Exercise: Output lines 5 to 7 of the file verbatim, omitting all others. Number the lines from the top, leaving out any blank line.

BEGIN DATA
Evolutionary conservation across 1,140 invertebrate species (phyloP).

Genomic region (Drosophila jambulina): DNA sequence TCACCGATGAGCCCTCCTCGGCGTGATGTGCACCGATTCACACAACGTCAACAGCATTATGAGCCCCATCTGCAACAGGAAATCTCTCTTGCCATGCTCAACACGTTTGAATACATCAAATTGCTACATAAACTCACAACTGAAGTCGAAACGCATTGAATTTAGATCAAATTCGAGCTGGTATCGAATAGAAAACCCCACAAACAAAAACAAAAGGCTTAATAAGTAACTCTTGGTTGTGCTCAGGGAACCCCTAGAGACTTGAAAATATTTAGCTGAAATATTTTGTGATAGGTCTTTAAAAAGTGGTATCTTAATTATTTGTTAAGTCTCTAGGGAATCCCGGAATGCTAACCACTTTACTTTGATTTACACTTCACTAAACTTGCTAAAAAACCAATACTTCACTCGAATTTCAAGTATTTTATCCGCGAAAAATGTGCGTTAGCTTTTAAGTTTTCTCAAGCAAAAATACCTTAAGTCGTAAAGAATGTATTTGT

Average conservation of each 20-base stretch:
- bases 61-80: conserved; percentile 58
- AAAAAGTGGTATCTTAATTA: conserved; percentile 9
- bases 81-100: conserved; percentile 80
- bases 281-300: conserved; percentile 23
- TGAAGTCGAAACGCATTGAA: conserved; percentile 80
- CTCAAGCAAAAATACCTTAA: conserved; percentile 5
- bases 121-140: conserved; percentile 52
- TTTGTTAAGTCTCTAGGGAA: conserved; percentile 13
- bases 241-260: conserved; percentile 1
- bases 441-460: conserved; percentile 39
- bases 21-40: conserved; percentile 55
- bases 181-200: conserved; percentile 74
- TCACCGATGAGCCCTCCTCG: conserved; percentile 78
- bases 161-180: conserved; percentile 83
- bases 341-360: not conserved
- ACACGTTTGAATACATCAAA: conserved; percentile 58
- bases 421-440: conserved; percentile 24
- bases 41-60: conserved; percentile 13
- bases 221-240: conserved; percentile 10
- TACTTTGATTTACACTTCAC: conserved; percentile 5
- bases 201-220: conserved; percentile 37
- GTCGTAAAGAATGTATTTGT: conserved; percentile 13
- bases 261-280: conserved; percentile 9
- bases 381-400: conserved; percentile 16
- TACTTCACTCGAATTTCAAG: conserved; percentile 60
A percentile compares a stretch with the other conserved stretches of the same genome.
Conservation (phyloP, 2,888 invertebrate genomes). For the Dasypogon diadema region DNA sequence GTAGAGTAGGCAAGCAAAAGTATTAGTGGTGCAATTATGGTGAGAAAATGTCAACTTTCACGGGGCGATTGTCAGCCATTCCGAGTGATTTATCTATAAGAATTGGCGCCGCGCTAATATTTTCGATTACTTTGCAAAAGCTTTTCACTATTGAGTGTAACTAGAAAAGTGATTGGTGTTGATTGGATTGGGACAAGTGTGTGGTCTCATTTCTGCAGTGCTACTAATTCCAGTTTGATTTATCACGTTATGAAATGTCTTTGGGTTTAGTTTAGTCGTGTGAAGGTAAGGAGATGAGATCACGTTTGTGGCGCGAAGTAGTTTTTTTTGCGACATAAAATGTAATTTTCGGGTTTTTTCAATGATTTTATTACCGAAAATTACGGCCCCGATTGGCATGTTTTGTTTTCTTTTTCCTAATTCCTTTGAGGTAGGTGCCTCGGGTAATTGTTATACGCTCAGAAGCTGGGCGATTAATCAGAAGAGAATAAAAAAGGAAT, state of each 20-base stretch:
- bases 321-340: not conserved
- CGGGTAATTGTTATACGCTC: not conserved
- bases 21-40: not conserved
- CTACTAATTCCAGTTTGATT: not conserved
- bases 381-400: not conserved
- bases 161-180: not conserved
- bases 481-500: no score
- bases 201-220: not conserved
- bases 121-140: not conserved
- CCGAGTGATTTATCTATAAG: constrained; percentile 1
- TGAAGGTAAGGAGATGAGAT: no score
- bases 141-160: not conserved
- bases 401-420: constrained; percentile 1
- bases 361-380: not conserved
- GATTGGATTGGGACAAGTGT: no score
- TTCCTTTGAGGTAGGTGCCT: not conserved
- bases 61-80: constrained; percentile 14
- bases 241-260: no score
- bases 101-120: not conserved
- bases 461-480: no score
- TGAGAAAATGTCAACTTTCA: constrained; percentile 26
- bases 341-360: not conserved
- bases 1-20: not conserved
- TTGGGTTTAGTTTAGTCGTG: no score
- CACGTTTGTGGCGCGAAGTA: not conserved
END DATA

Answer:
- AAAAAGTGGTATCTTAATTA: conserved; percentile 9
- bases 81-100: conserved; percentile 80
- bases 281-300: conserved; percentile 23